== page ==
Reader tips: sleepless in the saddle

Sure, friends told you to enjoy your sleep before baby arrived, but you didn’t know just how desperate you’d get for a few hours of shut-eye. Here’s how some Today’s Parent readers cope

“To help me get an extra hour or so of sleep, my husband, Anthony, gets up with our 4½-month-old son, Nicholas, every morning. That way Daddy gets quality time with our son before going to work, and I get some much-needed rest.”

Lois Como, Windsor, Ont.

“I knew that having a baby changes your life, but I had no idea about the extent of it. You think you won’t be able to make it — that you will eventually go insane if you keep it up. But you don’t. My husband helps by feeding the baby late at night or early in the morning. I also spend time at my parents’ house. They are thrilled to look after their first grandchild while I catch up on my sleep.”

Lois Como

“I’ve learned that it is OK to go to bed if there are still dishes in the kitchen sink, or order out because there’s nothing in the fridge. The most important thing was to be happy in my new role as a mother and enjoy our baby as much as I could, even if it sometimes meant napping for two hours together in the middle of the afternoon.”

Sylvie Eyamie, Ottawa

“Our daughter was up five or six times a night for the first year. My partner and I thought sleep deprivation was a mild term for the situation. We decided to hire a housekeeper to come once a week and give the home a top-to-bottom clean. That left only the laundry and spot cleaning to do throughout the week. Our time with baby and a life-saving nap in the afternoon (instead of cleaning) is worth every penny. This small service helped save our sanity.”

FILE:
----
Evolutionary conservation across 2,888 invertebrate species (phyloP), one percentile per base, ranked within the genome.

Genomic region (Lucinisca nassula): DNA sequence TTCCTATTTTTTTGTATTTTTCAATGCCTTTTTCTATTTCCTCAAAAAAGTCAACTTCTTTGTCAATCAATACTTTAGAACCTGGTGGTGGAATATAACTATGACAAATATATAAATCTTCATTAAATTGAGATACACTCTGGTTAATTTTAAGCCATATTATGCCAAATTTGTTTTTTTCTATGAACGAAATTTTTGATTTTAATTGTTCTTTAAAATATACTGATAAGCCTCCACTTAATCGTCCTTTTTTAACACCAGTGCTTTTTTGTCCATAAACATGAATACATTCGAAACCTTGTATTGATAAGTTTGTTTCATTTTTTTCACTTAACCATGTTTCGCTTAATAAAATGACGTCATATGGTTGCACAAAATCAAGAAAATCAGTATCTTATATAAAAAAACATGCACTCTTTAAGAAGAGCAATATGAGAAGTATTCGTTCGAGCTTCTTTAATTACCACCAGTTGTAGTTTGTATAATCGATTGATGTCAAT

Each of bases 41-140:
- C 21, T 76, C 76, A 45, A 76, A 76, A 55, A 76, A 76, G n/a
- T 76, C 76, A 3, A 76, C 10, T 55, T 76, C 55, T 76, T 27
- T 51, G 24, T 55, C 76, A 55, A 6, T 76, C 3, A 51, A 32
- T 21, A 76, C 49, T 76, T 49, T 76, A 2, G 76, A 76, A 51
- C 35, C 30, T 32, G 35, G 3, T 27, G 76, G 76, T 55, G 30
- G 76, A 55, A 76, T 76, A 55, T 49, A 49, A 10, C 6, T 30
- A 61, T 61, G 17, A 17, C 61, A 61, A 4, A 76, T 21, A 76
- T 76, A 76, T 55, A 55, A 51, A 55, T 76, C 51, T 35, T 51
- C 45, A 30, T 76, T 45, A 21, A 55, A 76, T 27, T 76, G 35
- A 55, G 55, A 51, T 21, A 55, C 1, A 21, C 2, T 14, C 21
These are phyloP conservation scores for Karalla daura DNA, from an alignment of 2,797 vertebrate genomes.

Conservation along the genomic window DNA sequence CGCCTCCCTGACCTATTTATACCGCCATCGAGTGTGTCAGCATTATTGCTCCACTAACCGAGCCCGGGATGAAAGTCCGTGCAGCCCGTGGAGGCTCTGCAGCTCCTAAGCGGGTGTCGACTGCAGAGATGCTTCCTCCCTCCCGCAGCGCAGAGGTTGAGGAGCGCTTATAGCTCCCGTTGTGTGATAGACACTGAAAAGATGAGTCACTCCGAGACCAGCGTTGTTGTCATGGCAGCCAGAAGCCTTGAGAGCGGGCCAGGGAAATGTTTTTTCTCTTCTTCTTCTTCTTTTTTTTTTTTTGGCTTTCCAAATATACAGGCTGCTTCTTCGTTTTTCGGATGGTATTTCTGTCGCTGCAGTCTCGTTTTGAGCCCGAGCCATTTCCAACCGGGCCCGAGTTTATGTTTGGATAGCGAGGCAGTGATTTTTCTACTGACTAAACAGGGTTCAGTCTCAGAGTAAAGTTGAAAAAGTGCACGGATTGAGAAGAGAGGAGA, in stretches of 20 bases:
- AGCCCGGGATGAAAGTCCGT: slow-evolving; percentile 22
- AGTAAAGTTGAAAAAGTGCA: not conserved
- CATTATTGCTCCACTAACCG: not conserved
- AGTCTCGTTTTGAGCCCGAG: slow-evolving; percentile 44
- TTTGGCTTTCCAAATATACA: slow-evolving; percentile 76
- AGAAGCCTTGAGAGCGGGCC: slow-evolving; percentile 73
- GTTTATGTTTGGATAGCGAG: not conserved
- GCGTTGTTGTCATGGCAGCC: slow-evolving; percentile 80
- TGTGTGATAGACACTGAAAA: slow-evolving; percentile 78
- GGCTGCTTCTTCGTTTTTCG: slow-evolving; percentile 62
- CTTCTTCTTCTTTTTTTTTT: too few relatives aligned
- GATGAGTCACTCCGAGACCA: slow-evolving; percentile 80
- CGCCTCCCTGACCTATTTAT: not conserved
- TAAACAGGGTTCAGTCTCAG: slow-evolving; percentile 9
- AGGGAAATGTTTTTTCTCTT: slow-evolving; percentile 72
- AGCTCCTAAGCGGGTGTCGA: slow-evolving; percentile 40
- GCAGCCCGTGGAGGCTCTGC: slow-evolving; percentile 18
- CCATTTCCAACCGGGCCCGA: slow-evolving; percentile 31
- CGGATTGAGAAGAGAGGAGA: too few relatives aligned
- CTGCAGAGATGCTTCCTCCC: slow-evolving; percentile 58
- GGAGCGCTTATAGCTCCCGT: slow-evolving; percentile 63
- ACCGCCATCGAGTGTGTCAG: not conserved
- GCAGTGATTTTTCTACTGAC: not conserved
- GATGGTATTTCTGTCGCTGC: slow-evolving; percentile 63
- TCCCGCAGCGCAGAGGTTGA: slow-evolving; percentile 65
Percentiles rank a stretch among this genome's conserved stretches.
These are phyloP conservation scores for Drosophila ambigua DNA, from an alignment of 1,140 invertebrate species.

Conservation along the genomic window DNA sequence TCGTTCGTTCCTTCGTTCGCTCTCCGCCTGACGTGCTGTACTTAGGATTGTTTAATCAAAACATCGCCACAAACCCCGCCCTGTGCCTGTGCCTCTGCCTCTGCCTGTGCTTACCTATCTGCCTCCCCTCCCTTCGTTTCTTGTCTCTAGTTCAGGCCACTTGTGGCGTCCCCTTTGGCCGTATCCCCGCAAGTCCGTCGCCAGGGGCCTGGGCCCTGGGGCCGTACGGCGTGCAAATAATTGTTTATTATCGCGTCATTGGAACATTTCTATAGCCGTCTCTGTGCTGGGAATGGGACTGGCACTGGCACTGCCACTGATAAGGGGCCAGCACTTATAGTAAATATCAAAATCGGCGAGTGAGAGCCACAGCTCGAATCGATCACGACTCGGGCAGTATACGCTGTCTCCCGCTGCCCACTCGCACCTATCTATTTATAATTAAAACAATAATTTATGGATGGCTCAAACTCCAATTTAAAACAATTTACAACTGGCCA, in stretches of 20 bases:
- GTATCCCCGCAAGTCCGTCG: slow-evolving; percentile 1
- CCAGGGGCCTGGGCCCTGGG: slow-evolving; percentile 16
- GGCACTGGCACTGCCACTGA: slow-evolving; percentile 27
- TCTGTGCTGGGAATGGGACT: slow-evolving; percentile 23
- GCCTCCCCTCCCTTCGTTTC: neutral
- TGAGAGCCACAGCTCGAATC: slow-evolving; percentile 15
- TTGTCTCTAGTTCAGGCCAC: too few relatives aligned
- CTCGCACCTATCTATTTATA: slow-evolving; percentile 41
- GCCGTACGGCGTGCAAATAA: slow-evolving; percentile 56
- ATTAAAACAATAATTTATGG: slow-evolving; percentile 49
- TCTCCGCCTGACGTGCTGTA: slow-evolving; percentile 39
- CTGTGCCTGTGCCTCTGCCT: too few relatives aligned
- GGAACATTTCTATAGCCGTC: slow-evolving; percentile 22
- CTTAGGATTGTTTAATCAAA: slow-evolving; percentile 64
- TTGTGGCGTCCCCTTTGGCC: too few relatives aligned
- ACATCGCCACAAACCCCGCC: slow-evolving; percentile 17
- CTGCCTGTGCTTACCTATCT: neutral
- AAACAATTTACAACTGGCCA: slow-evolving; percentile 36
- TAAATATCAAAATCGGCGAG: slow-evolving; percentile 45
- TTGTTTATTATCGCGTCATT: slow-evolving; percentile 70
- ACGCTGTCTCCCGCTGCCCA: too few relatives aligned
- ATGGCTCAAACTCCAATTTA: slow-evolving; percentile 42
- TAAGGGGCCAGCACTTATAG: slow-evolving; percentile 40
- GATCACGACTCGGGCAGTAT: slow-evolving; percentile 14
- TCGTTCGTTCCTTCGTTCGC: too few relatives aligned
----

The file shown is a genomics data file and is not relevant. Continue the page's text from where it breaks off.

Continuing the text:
J. Devine, Ottawa

“Make sure that you take care of yourself and eat and drink plenty of water throughout the day. If you are unable to prepare meals, make sure that you have quick nutritious snacks on hand. When I first came home from the hospital, my husband stocked our fridge with fresh fruit and yogurt and our cupboards with instant oatmeal, granola bars and muffins.”

Kerry Peters, Saskatoon

“When my one-month-old was waking at night, I would take a deep breath before I entered his room and think about how short-lived this night waking would be. I knew that in no time he’d be all grown up and I’d be struggling to get him up for school.”

Lisa Gallagher, Calgary